Why did it fail?

Assuming you read and understood everything from the beginning of this post the reason the installation failed is because the required DLLs were NOT installed in the GAC on the machine where the package was being installed from. This is the core of “It works on my machine“. Literally, the developer machine and the machine where the installation is occurring from are not setup identically, hence the failure.

When the *.ispac file is performing the installation it is searching for the required DLLs in the GAC, when it does not find those DLLs instead of doing the logical thing and LEAVING THE XML ALONE it replaces the XML with “SSIS.ReplacementTask” which is incredibly unhelpful. Therefore your package is now corrupted, on purpose, by Microsoft. Thanks guys!

What does this look like?

Everything is always better with an example. Compare these two XML code examples. They were abstracted to conceal the source code.

What the original uncorrupted XML is supposed to look like:

<DTS:Executable DTS:refId="Package\Send Success Email"
    DTS:CreationName="CustomPackageTask.ExecuteCustomScriptTask, Custom.Component.ExecuteCustomPackageTask, Version=1.0.0.0, Culture=neutral, PublicKeyToken=e5a93ea6490c778b"
    DTS:Description="Execute Custom Script Task"
    DTS:DTSID="{D7F61289-CB35-441C-B1D8-1DB404F3E2E3}"    DTS:ExecutableType="CustomPackageTask.ExecuteCustomScriptTask, Custom.Component.ExecuteCustomPackageTask, Version=1.0.0.0, Culture=neutral, PublicKeyToken=e5a93ea6490c778b"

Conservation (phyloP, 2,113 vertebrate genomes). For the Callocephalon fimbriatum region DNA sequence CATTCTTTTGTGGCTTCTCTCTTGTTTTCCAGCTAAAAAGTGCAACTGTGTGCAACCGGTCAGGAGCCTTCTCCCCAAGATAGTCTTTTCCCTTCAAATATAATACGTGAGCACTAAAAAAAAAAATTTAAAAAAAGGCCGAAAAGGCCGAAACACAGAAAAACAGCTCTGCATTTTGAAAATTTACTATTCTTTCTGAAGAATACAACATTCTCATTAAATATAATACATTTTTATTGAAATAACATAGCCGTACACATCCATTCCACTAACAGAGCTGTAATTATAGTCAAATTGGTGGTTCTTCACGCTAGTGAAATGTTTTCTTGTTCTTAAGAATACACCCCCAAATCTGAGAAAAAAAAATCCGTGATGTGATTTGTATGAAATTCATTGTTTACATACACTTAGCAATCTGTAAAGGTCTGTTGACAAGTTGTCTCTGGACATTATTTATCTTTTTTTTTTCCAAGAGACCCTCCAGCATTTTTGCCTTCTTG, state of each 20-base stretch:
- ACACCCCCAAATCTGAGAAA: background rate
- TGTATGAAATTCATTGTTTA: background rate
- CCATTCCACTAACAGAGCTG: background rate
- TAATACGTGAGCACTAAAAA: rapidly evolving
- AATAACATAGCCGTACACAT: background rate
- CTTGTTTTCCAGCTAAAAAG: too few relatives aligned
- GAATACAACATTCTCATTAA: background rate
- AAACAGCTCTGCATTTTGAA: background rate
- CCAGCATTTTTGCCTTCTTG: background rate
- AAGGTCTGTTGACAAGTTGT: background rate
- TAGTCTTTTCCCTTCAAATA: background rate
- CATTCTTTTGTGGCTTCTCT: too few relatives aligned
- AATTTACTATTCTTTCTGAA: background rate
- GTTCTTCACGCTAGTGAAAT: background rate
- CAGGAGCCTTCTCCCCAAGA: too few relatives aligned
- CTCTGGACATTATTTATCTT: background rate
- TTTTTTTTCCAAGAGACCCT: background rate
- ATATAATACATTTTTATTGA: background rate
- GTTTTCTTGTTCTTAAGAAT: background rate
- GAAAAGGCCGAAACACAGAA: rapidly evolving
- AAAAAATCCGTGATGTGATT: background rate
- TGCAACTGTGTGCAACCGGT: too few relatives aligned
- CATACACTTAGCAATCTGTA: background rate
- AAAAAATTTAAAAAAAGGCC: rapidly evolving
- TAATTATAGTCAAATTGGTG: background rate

DTS:FailPackageOnFailure="True" DTS:LocaleID="-1"
    DTS:ObjectName="Send Success Email"
    DTS:TaskContact="Execute Custom Script Task; Company Name; All Rights Reserved"
    DTS:ThreadHint="0">

What the corrupted XML looks like post deployment:

<DTS:Executable DTS:refId="Package\Send Success Email"
    DTS:CreationName="SSIS.ReplacementTask"
    DTS:Description="Execute Custom Script Task"
    DTS:DTSID="{D7F61289-CB35-441C-B1D8-1DB404F3E2E3}"
    DTS:ExecutableType="SSIS.ReplacementTask"
    DTS:FailPackageOnFailure="True" DTS:LocaleID="-1"
    DTS:ObjectName="Send Success Email"
    DTS:TaskContact="Execute Custom Script Task; Company Name; All Rights Reserved">

Wow… how frustrating and completely unnecessary. Self-inflicted, put your own finger in your own eye stupid. Microsoft really screwed the pooch on this and I am not going to hold my breath on them fixing it. I have already asked them to fix other simple things and they flat out refuse to care. So like I said, I am pretty sure they would rather we use Azure Data Factory instead of SSIS. The next headache is – are any of the custom tasks that have been created compatible with Azure Data Factory. Honestly I am afraid to find out so I haven’t looked yet. That’s a problem for the future me.